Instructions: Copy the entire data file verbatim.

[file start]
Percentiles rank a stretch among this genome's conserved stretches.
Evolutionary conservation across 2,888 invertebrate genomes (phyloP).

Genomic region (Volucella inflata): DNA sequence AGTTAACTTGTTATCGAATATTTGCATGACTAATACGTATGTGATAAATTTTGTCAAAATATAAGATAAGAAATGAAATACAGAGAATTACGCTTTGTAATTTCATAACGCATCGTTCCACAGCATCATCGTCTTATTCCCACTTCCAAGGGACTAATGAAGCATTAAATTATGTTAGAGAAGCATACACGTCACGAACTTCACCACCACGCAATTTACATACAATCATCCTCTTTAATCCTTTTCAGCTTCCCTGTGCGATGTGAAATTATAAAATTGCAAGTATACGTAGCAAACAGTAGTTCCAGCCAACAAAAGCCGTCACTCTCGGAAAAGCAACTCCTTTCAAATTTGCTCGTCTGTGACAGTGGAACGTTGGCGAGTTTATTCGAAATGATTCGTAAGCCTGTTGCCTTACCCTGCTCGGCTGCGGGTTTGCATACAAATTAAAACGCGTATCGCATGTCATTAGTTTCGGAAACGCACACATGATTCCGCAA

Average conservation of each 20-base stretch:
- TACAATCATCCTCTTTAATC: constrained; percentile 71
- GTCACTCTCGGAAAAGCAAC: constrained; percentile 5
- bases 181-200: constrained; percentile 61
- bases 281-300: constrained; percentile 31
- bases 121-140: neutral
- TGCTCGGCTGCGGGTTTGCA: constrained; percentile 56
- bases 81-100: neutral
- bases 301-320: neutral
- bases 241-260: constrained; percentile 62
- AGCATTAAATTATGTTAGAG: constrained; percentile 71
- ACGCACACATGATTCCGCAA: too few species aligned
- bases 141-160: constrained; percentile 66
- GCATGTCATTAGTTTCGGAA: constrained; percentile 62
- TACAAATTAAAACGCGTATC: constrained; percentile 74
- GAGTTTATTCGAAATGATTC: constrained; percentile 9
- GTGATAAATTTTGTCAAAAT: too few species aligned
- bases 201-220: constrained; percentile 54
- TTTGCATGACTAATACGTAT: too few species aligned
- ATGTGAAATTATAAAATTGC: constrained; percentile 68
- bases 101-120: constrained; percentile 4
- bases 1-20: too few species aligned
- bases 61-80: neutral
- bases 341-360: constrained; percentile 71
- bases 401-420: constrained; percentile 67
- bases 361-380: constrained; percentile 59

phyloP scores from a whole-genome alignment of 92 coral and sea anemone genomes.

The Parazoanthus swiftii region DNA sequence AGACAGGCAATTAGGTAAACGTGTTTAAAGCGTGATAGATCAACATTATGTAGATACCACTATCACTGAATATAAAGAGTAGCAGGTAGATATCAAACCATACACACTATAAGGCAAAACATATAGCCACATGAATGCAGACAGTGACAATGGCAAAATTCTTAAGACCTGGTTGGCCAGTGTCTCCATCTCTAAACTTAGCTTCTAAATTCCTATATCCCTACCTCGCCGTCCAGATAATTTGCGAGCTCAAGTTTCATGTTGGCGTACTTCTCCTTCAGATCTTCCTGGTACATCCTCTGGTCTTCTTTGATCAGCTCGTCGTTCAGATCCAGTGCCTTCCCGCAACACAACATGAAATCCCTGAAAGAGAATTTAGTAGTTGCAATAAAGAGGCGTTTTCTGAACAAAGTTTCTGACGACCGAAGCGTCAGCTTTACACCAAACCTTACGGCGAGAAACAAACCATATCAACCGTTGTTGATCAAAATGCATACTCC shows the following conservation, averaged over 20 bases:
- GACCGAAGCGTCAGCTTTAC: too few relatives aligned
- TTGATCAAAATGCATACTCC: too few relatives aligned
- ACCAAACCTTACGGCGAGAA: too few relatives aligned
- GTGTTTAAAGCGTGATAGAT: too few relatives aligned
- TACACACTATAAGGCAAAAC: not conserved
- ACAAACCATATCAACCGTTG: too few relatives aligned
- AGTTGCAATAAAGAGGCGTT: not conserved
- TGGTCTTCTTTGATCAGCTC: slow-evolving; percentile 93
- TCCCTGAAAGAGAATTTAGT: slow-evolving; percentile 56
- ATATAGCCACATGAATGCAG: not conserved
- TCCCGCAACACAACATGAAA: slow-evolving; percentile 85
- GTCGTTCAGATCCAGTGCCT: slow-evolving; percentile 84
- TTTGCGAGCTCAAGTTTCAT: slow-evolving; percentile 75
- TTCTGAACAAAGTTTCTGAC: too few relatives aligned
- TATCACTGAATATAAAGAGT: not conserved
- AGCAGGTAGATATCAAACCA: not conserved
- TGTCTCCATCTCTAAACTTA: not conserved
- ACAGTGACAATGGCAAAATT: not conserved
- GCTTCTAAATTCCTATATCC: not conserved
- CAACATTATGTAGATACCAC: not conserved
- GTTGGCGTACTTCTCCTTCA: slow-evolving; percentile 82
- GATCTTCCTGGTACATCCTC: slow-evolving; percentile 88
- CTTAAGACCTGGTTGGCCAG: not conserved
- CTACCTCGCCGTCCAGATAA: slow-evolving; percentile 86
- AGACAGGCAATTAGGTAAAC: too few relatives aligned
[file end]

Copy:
Percentiles rank a stretch among this genome's conserved stretches.
Evolutionary conservation across 2,888 invertebrate genomes (phyloP).

Genomic region (Volucella inflata): DNA sequence AGTTAACTTGTTATCGAATATTTGCATGACTAATACGTATGTGATAAATTTTGTCAAAATATAAGATAAGAAATGAAATACAGAGAATTACGCTTTGTAATTTCATAACGCATCGTTCCACAGCATCATCGTCTTATTCCCACTTCCAAGGGACTAATGAAGCATTAAATTATGTTAGAGAAGCATACACGTCACGAACTTCACCACCACGCAATTTACATACAATCATCCTCTTTAATCCTTTTCAGCTTCCCTGTGCGATGTGAAATTATAAAATTGCAAGTATACGTAGCAAACAGTAGTTCCAGCCAACAAAAGCCGTCACTCTCGGAAAAGCAACTCCTTTCAAATTTGCTCGTCTGTGACAGTGGAACGTTGGCGAGTTTATTCGAAATGATTCGTAAGCCTGTTGCCTTACCCTGCTCGGCTGCGGGTTTGCATACAAATTAAAACGCGTATCGCATGTCATTAGTTTCGGAAACGCACACATGATTCCGCAA

Average conservation of each 20-base stretch:
- TACAATCATCCTCTTTAATC: constrained; percentile 71
- GTCACTCTCGGAAAAGCAAC: constrained; percentile 5
- bases 181-200: constrained; percentile 61
- bases 281-300: constrained; percentile 31
- bases 121-140: neutral
- TGCTCGGCTGCGGGTTTGCA: constrained; percentile 56
- bases 81-100: neutral
- bases 301-320: neutral
- bases 241-260: constrained; percentile 62
- AGCATTAAATTATGTTAGAG: constrained; percentile 71
- ACGCACACATGATTCCGCAA: too few species aligned
- bases 141-160: constrained; percentile 66
- GCATGTCATTAGTTTCGGAA: constrained; percentile 62
- TACAAATTAAAACGCGTATC: constrained; percentile 74
- GAGTTTATTCGAAATGATTC: constrained; percentile 9
- GTGATAAATTTTGTCAAAAT: too few species aligned
- bases 201-220: constrained; percentile 54
- TTTGCATGACTAATACGTAT: too few species aligned
- ATGTGAAATTATAAAATTGC: constrained; percentile 68
- bases 101-120: constrained; percentile 4
- bases 1-20: too few species aligned
- bases 61-80: neutral
- bases 341-360: constrained; percentile 71
- bases 401-420: constrained; percentile 67
- bases 361-380: constrained; percentile 59

phyloP scores from a whole-genome alignment of 92 coral and sea anemone genomes.

The Parazoanthus swiftii region DNA sequence AGACAGGCAATTAGGTAAACGTGTTTAAAGCGTGATAGATCAACATTATGTAGATACCACTATCACTGAATATAAAGAGTAGCAGGTAGATATCAAACCATACACACTATAAGGCAAAACATATAGCCACATGAATGCAGACAGTGACAATGGCAAAATTCTTAAGACCTGGTTGGCCAGTGTCTCCATCTCTAAACTTAGCTTCTAAATTCCTATATCCCTACCTCGCCGTCCAGATAATTTGCGAGCTCAAGTTTCATGTTGGCGTACTTCTCCTTCAGATCTTCCTGGTACATCCTCTGGTCTTCTTTGATCAGCTCGTCGTTCAGATCCAGTGCCTTCCCGCAACACAACATGAAATCCCTGAAAGAGAATTTAGTAGTTGCAATAAAGAGGCGTTTTCTGAACAAAGTTTCTGACGACCGAAGCGTCAGCTTTACACCAAACCTTACGGCGAGAAACAAACCATATCAACCGTTGTTGATCAAAATGCATACTCC shows the following conservation, averaged over 20 bases:
- GACCGAAGCGTCAGCTTTAC: too few relatives aligned
- TTGATCAAAATGCATACTCC: too few relatives aligned
- ACCAAACCTTACGGCGAGAA: too few relatives aligned
- GTGTTTAAAGCGTGATAGAT: too few relatives aligned
- TACACACTATAAGGCAAAAC: not conserved
- ACAAACCATATCAACCGTTG: too few relatives aligned
- AGTTGCAATAAAGAGGCGTT: not conserved
- TGGTCTTCTTTGATCAGCTC: slow-evolving; percentile 93
- TCCCTGAAAGAGAATTTAGT: slow-evolving; percentile 56
- ATATAGCCACATGAATGCAG: not conserved
- TCCCGCAACACAACATGAAA: slow-evolving; percentile 85
- GTCGTTCAGATCCAGTGCCT: slow-evolving; percentile 84
- TTTGCGAGCTCAAGTTTCAT: slow-evolving; percentile 75
- TTCTGAACAAAGTTTCTGAC: too few relatives aligned
- TATCACTGAATATAAAGAGT: not conserved
- AGCAGGTAGATATCAAACCA: not conserved
- TGTCTCCATCTCTAAACTTA: not conserved
- ACAGTGACAATGGCAAAATT: not conserved
- GCTTCTAAATTCCTATATCC: not conserved
- CAACATTATGTAGATACCAC: not conserved
- GTTGGCGTACTTCTCCTTCA: slow-evolving; percentile 82
- GATCTTCCTGGTACATCCTC: slow-evolving; percentile 88
- CTTAAGACCTGGTTGGCCAG: not conserved
- CTACCTCGCCGTCCAGATAA: slow-evolving; percentile 86
- AGACAGGCAATTAGGTAAAC: too few relatives aligned